Another great plastic model apart from the Ghost is the Qwistle V.2. Tunable with a rather clear sound, great responsiveness, snappy ornaments, moderate to low air consumption. It has a strange "twist" however and that is one of the reasons I don't play it as often as I would like -- the cross-fingering for a well in tune C nat is oxoooo. Too much of a hassle to switch between fingerings therefore it gets rarely played. But if you can get used to the tuning, which does also have its advatanges, it is a great whistle. The material is 3D-printed Nylon which feels very nice and smooth. According to the maker it is also used for recreations of antique recorders. And it is slightly poruos so can absorb moisture to an extent. Doesn't clog therefore. But Donald WG Lindsay is taking a sabbatical from whistle-making anyway so I don't know if it is available at the moment.
Shearwater soprano D narrow bore. Very stable whistle, easy to play, a bit rough around the edges. I'd rate a Chuck Tilbury higher and it is not much more expensive but the craftsmanship is definitely two steps up. Still a great workhorse that simply performs without much fuzz.
Susato Oriole: very similar sound to the Dixon heavy brass model. Stiff and loud 2nd octave but good quality for a plastic whistle, definitely higher quality plastic than a Dixon DX001 but the Ghost far outplays both brands if you want plastic whistles.
Susato "Dublin" model: I have the one with the white plastic and it is not really good. It produces a buzzing, plasticky sound. Tuning is great though but the sound puts me off -- I almost never play it.
Cheapo "Thomann" whistle, also sold under "woodi" or "recorder workshop" brand. The worst piece of sh*t whistle I ever played. Not even worth the 5 bucks they charge for it. Money better spend on a Sweetone. Yes, it can produce a proper sound in competent hands (look for the review by Martial Benoit) but it is simply not worth playing.
Some others:
Thunderbird "mezzo" D -- monster of a whistle but great quality. Needs air-plugs for daily practice. The C is rather nice and much better balanced though. Still loud but manageable.
Sweetone: nice sound but I hate the seam in the back, so I don't play them.
Honorable mentions: A Gold Leaf whistle from Canadian whistle maker Ianick Leroux. I think it was from the first batch he ever made so it has some minor issues. Tuning could be better but I can play it with other without noticing that it is slightly out of tune on some notes. The great thing is the carbon tube and the clog resistance. Also the balance between the octave considering volume. It is in fact one of the best of my whistles in that aspect. The 2nd octave does not get that much louder than the first. And it is completely clog-resistant when I play it. He has since changed the design and I haven't tried any of the new ones. Thinking about joining the waiting list though. I think he is up to something here and they can only get better the more experience he has. They are already pretty good.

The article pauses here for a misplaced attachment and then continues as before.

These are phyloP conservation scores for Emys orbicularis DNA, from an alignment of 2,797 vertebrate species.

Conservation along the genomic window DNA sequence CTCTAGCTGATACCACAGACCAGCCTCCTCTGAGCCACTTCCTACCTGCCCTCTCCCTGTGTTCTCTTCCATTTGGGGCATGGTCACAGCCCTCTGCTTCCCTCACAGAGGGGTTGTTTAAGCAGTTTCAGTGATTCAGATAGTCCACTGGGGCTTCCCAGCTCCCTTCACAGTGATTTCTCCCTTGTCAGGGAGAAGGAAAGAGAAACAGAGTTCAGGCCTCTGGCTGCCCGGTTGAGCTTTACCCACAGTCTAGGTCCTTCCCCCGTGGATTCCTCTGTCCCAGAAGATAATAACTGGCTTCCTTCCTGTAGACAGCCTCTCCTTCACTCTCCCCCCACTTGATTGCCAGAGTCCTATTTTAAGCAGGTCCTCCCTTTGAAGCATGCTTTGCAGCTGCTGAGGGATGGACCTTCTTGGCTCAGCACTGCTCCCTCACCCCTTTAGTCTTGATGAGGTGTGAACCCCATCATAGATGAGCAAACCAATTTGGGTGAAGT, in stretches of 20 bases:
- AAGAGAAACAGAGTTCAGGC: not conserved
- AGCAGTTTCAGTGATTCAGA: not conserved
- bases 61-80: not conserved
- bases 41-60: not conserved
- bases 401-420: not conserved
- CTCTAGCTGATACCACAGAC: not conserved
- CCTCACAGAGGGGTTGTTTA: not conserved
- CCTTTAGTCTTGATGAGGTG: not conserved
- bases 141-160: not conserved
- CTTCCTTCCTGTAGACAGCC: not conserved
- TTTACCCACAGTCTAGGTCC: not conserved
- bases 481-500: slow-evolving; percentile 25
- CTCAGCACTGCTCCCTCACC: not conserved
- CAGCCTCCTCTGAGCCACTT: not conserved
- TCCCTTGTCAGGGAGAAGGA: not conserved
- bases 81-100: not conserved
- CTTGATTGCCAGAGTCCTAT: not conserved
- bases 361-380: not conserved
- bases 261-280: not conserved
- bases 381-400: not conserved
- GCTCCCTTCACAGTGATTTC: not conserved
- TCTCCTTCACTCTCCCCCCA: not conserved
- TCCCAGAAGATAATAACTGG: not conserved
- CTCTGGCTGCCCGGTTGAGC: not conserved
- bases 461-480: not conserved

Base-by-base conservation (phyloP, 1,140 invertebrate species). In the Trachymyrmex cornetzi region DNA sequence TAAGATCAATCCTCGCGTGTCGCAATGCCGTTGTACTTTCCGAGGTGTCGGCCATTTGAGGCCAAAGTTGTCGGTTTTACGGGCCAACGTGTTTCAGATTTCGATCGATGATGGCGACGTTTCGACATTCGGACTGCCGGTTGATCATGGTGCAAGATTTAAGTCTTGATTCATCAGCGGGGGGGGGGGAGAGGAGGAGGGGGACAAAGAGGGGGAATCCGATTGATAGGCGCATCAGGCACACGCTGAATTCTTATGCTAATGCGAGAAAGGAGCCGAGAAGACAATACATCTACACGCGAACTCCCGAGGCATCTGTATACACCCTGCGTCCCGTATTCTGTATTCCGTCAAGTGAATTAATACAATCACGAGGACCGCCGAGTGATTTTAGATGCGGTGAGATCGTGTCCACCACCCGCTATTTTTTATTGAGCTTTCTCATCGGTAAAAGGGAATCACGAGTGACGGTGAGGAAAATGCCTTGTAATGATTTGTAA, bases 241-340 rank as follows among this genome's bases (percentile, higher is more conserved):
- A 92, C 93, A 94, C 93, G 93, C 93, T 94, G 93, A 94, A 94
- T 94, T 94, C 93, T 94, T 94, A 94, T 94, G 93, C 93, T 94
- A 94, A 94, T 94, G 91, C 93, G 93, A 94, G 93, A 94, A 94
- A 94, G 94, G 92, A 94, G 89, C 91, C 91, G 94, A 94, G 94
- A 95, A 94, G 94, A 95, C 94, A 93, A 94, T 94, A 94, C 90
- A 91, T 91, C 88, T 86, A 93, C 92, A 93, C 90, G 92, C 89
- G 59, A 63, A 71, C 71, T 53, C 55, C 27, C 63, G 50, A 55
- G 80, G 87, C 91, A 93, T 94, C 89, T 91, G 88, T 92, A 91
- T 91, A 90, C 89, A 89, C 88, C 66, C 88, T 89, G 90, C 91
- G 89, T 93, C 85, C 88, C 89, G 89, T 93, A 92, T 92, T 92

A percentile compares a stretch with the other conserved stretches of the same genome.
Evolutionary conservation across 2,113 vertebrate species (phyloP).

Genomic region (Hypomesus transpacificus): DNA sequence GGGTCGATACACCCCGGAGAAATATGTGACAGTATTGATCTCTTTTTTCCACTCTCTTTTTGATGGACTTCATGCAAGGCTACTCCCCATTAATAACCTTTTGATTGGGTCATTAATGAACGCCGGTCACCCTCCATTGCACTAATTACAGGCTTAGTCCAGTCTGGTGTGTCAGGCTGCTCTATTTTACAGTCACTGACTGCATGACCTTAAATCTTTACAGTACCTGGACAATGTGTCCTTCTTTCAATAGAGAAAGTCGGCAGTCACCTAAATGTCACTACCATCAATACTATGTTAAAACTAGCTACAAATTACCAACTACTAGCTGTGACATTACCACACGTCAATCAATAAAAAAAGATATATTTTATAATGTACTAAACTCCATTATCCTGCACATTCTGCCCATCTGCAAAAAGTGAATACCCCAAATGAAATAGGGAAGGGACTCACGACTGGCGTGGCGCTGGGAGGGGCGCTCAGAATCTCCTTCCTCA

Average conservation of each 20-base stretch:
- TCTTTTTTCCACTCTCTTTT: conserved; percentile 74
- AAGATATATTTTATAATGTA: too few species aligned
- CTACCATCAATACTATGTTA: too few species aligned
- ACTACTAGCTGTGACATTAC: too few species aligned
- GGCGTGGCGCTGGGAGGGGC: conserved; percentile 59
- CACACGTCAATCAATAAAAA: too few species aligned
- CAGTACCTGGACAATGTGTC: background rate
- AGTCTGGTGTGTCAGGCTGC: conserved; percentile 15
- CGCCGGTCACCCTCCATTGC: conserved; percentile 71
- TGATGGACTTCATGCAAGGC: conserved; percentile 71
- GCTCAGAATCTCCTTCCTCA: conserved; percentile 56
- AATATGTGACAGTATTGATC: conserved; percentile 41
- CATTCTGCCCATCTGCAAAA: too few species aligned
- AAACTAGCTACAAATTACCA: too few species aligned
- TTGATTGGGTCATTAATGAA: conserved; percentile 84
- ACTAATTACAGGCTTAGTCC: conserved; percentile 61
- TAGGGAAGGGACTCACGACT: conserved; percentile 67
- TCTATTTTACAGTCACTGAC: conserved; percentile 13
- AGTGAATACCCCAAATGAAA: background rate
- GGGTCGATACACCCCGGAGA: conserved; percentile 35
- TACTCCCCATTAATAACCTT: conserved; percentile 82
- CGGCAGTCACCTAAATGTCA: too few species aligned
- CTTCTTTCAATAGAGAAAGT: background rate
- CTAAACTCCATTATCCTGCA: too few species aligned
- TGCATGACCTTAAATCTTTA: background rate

One might wonder why my Killarney is missing from the list. Reason is, I don't really like it. I have a love-hate relationship with that particular model. I like the sweet 2nd octace but the 1st one is simply weak on mine -- all my cheapos have a stronger bottom end. It just sounds fuzzy, unfocussed and airy on the 1st octave. Maybe I got a "monday model", I don't know. But it does not get played much. I might give them another chance however and buy the nickel model and hope that mine was just not as good as the others being sold. I see them recommended all the time but IMO a Chuck Tilbury at about the same price (without shipping and taxes of course) is a much better deal.


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PostPosted: Wed Sep 04, 2019 4:48 am 
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Very interesting Sedi, how we are in line with some of our opinions but opposite on some others.

Yes Susatos have a strange plasticky something that I find annoying. But to me they get better as they get bigger, and Susato Low D's are very nice, and the Susato Low C that I used to own was wonderful.

About where we differ most, I've seen the Carbony booth at numerous festivals, and I've tried many of their products. I have long experience with a large number of makers of most of the instrument-genres that Carbony makes, and my take on Carbony is that none of their instruments rise to the normal expected quality of instruments in each of those instrument-genres. Seems to me that Carbony has gone for breadth rather than depth in their instrument-making efforts.

About Killarneys, I have two Killarneys made a few years apart. The older one plays much better than the newer one, in my opinion, but they're both very good whistles. To me Sindts and Killarneys come the closest to capturing that old-school Generation greatness.

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1978 Quinn uilleann pipes
1945 Starck Highland pipes
Goldie Low D whistle


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PostPosted: Wed Sep 04, 2019 6:19 am